Living with MS means constant adjusting and changing your life and your environment.

This can put a lot of strain on the person living with MS and their family and friends.


Coping with everything after being diagnosed with MS can be accompanied by anticipation, uncertainty and anxiety about the future. Making the changes and getting used to the new lifestyle can put real pressure on the person and their family and can mean redefining all responsibilities and roles. At George Springall Homecare, we understand these challenges and can provide care and support to help you and your family through the difficult times.


What is MS?


Multiple sclerosis (MS) is a demyelinating disease in which the insulating covers of nerve cells in the brain and spinal cord are damaged. This damage disrupts the ability of parts of the nervous system to communicate, resulting in a range of signs and symptoms, including physical, mental, and sometimes psychiatric problems. Specific symptoms can include double vision, blindness in one eye, muscle weakness, trouble with sensation, or trouble with coordination. MS takes several forms, with new symptoms either occurring in isolated attacks (relapsing forms) or building up over time (progressive forms). Between attacks, symptoms may disappear completely; however, permanent neurological problems often remain, especially as the disease advances.


While the cause is not clear, the underlying mechanism is thought to be either destruction by the immune system or failure of the myelin-producing cells. Proposed causes for this include genetics and environmental factors such as being triggered by a viral infection. MS is usually diagnosed based on the presenting signs and symptoms and the results of supporting medical tests.
Multiple sclerosis is the most common autoimmune disorder affecting the central nervous system. The disease usually begins between the ages of 20 and 50 and is twice as common in women as in men. The name multiple sclerosis refers to the numerous scars (sclerae—better known as plaques or lesions) that develop on the white matter of the brain and spinal cord.


Signs and symptoms


A person with MS can have almost any neurological symptom or sign, with autonomic, visual,
motor, and sensory problems being the most common. The specific symptoms are determined
by the locations of the lesions within the nervous system, and may include loss of sensitivity or
changes in sensation such as tingling, pins and needles or numbness, muscle weakness, very
pronounced reflexes, muscle spasms, or difficulty in moving; difficulties with coordination and
balance (ataxia); problems with speech or swallowing, visual problems (nystagmus, optic neuritis
or double vision), feeling tired, acute or chronic pain, and bladder and bowel difficulties, among
others. Difficulties thinking and emotional problems such as depression or unstable mood are
also common. Uhthoff's phenomenon, a worsening of symptoms due to exposure to higher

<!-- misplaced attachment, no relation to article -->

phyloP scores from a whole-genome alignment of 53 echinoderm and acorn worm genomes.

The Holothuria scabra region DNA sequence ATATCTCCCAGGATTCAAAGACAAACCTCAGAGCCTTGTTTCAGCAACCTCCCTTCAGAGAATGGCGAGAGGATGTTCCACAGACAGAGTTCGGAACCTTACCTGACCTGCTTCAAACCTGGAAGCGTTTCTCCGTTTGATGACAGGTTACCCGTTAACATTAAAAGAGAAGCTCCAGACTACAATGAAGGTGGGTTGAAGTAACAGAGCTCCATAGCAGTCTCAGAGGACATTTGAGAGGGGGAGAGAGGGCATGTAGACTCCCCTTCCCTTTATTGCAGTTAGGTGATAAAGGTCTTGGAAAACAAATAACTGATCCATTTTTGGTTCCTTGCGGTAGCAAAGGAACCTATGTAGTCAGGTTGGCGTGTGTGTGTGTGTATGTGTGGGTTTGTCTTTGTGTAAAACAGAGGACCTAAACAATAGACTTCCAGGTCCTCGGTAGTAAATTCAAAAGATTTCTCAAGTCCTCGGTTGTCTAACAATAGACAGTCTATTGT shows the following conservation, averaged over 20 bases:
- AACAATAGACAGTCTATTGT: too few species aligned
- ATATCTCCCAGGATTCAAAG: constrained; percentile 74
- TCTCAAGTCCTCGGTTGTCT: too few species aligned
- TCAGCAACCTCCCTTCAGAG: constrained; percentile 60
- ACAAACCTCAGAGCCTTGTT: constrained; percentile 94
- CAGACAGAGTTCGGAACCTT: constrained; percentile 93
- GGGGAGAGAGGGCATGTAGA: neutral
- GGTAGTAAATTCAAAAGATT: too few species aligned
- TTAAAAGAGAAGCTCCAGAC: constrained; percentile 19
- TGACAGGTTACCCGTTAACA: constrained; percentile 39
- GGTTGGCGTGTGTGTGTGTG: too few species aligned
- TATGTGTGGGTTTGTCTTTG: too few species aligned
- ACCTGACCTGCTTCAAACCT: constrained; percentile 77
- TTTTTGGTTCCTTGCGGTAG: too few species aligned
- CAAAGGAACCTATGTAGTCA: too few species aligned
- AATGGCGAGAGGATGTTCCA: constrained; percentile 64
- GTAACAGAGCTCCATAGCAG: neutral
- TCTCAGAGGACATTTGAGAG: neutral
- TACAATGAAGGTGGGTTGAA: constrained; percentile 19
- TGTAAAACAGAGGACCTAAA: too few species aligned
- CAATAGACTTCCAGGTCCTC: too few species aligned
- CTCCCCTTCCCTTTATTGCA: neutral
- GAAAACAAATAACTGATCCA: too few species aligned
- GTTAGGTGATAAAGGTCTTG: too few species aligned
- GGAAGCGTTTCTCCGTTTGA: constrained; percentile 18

than usual temperatures, and Lhermitte's sign, an electrical sensation that runs down the back
when bending the neck, are particularly characteristic of MS. The main measure of disability
and severity is the expanded disability status scale (EDSS), with other measures such as the
multiple sclerosis functional composite being increasingly used in research.

The condition begins in 85% of cases as a clinically isolated syndrome (CIS) over a number of
days with 45% having motor or sensory problems, 20% having optic neuritis, and 10% having
symptoms related to brainstem dysfunction, while the remaining 25% have more than one of the
previous difficulties. The course of symptoms occurs in two main patterns initially: either as
episodes of sudden worsening that last a few days to months (called relapses, exacerbations,
bouts, attacks, or flare-ups) followed by improvement (85% of cases) or as a gradual worsening
over time without periods of recovery (10-15% of cases). A combination of these two patterns
may also occur or people may start in a relapsing and remitting course that then becomes
progressive later on. Relapses are usually not predictable, occurring without warning.
Exacerbations rarely occur more frequently than twice per year. Some relapses, however,
are preceded by common triggers and they occur more frequently during spring and summer.
Similarly, viral infections such as the common cold, influenza, or gastroenteritis increase their
risk. Stress may also trigger an attack. Women with MS who become pregnant experience
fewer relapses; however, during the first months after delivery the risk increases. Overall,
pregnancy does not seem to influence long-term disability. Many events have not been found
to affect relapse rates including vaccination, breast feeding, physical trauma, and Uhthoff's phenomenon.

Our support and care


George Springall Homecare provides dedicated and experienced staff to help you maintain your quality of life and support you and your family through the difficult times. We create a specialized care plan that focuses on meeting all your needs. We support you set up realistic goals you wish to achieve and we are there to help when ever you need through out your journey to achieving your goals.

This might include:

  • helping with personal care and getting you ready for the day or for a good night sleep

  • catheter care and continence management to maintain your dignity and comfort

  • prompting or administering your medication to manage your symptoms

  • assisting with nutrition and hydration to keep you healthy

  • assisting with routine household chores and shopping so your home life is as you would like it to be

  • emotional or social support to keep you connected to the people who are important to you

  • support with rehabilitation to get back to a normal life and independence


Further information and support is available from the MS Society.


Contact us to discuss an MS care and support service for you.